Deacon Profile: Zoë Rogers

Deacon Profile: Zoë Rogers

Zoë Rogers is the current president of the Panhellenic Council. In her new role, she hopes to focus on promoting the values of friendship and service across the eight sororities on campus. To achieve these goals, she dedicates her time to conducting meetings, collaborating with other leaders in each chapter and the school and overseeing upcoming initiatives.

What made you want to be involved in the Panhellenic Council in addition to your prior involvement with Greek life?

Last semester, I thought that I wanted to slate for a position in my sorority. I thought a lot about one of the questions, which was, “What is your vision for the sorority in the next year?” I considered how I wanted to extend our influence on campus and interact with the other sororities more. We all have friends in different sororities, so I feel that participating in activities that focus on our similarities rather than our differences is a crucial element of being part of the Panhellenic community.

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I went back through the descriptions of positions offered and realized that none of them really fit this desire to foster the relationships between sororities. It almost felt like a sign when, the next day, I received an email about applying to the Panhellenic Executive Board. Reading through these positions, I realized that this was how I really wanted to get more involved.

What does your day-to-day consist of as Panhellenic President?

Much of my time during the week is spent attending meetings. I have a weekly meeting with the chapter delegates, a meeting with the executive council and a meeting with our Panhellenic Advisor Shane Taylor. I have other bi-weekly and monthly meetings as well. On a typical day, I go to class and then my afternoons usually consist of communicating with university administration or catching up with some of my executive council members to discuss current projects. In the evenings, I like to take a break and spend some time with friends.

What is the time commitment as Panhellenic President? Do you think people realize how much work goes into this?

The main commitments of the Panhellenic president are conducting meetings, managing communication between the school and the chapter presidents, collaborating with the presidents of Interfraternity Congress and National Pan-Hellenic Council and overseeing projects that members of the executive council are working on. I would say that I probably spend about five to ten hours a week working on Panhellenic-related material. In all honesty, I think that most of what the Panhellenic Executive council does is a mystery to most people. One of our goals this year is to increase awareness about what Panhel really is and to find new ways to connect with the chapters.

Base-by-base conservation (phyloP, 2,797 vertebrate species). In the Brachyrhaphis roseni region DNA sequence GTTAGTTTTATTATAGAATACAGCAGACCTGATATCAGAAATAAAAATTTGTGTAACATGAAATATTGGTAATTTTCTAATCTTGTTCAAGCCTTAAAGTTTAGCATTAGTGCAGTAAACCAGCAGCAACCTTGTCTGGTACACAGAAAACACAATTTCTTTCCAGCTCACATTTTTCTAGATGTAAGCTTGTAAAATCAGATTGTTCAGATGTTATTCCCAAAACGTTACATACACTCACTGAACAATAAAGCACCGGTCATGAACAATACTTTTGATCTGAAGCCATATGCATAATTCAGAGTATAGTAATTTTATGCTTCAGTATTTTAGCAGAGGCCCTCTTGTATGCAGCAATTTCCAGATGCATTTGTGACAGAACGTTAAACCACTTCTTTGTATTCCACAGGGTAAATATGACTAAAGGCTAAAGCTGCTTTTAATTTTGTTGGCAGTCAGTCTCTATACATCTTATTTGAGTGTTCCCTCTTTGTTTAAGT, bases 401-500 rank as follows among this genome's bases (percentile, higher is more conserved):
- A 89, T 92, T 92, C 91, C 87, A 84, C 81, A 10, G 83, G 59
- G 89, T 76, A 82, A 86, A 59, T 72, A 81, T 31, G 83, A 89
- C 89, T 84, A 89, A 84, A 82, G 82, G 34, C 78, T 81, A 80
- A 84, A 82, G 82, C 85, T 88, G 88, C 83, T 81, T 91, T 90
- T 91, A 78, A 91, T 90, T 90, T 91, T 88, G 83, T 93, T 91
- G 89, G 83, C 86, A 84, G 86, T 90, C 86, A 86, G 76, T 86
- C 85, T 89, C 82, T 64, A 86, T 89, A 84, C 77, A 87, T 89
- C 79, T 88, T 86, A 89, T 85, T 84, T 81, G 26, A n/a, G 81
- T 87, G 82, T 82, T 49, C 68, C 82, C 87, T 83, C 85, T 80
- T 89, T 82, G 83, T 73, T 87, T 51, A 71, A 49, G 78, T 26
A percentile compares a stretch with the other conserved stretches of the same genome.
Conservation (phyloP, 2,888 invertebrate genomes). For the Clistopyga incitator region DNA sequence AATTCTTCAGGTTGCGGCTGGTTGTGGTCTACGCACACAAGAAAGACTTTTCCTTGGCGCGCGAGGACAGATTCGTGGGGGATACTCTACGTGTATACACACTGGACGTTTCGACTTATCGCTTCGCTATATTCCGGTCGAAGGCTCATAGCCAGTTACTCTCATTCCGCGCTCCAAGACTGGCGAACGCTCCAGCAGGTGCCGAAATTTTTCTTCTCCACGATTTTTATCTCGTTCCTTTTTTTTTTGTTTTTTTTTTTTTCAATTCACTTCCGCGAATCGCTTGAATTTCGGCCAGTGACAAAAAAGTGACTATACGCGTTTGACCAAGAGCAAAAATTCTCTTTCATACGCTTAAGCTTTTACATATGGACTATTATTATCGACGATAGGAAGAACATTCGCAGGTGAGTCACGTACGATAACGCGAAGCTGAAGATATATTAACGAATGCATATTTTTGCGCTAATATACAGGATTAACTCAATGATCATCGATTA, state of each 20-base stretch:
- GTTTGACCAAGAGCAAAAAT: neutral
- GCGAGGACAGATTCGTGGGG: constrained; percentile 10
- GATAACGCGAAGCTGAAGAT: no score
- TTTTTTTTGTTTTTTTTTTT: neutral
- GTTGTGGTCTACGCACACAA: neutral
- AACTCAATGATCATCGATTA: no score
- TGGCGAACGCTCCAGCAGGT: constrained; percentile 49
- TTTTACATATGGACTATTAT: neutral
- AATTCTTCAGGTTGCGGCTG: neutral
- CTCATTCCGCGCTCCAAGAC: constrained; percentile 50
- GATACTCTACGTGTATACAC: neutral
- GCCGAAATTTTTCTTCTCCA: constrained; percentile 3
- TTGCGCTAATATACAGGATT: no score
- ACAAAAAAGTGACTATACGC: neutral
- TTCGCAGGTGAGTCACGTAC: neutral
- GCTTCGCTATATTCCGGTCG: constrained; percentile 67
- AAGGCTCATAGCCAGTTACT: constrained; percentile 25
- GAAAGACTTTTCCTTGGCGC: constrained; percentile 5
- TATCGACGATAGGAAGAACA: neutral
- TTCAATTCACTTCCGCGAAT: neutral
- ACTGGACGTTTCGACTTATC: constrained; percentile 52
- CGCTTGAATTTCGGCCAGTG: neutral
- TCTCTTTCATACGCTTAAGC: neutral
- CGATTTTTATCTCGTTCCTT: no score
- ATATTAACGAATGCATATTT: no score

How has the transition been for you this semester coming back from abroad in addition to being elected to such an important role?

Last semester, I studied abroad in Salamanca, Spain. While it was a great experience, in some ways, it was slightly isolating because we all lived with different host families. Towards the end of the semester, I was ready to get back to campus where I could see all of my friends every day.

When I found out in November that I got this position, it just made the excitement grow. This position has made the transition back to campus feel a little busier, but I was ready for a packed schedule after a laid-back semester in Spain. I like to keep busy, and this has helped with that.

What are the values of Panhellenic as a council that you want to emphasize while you are president?

Two of the Panhellenic values that we as a council are striving to emphasize this year are friendship and service. We hope to encourage friendship among members of different sororities through group events involving members from multiple organizations. We hope to promote service by incorporating more events centered around our Panhellenic philanthropy, Circle of Sisterhood. The purpose of this organization is to fund education for girls and women around the world who would normally be deprived of this opportunity. In the past, this cause hasn’t been focused on as much, but we believe that if the whole Panhellenic community comes together to support this amazing organization, we could make an incredible impact.

The slogan of the Panhellenic Council is “women supporting women.” What does this mean to you?

During a time when there is so much positive change centered around women, it is so rewarding to be in a position where I can challenge women to work hard for what they believe in. As I mentioned before, I believe that Panhellenic is such a supportive community. To me, this slogan represents the unity and encouragement that underlies all of the Panhellenic Council’s actions. It means sticking up for one another and providing a community where others feel supported and loved by their peers.  Although we are eight different sororities, we form one community, and together, we can make amazing changes.

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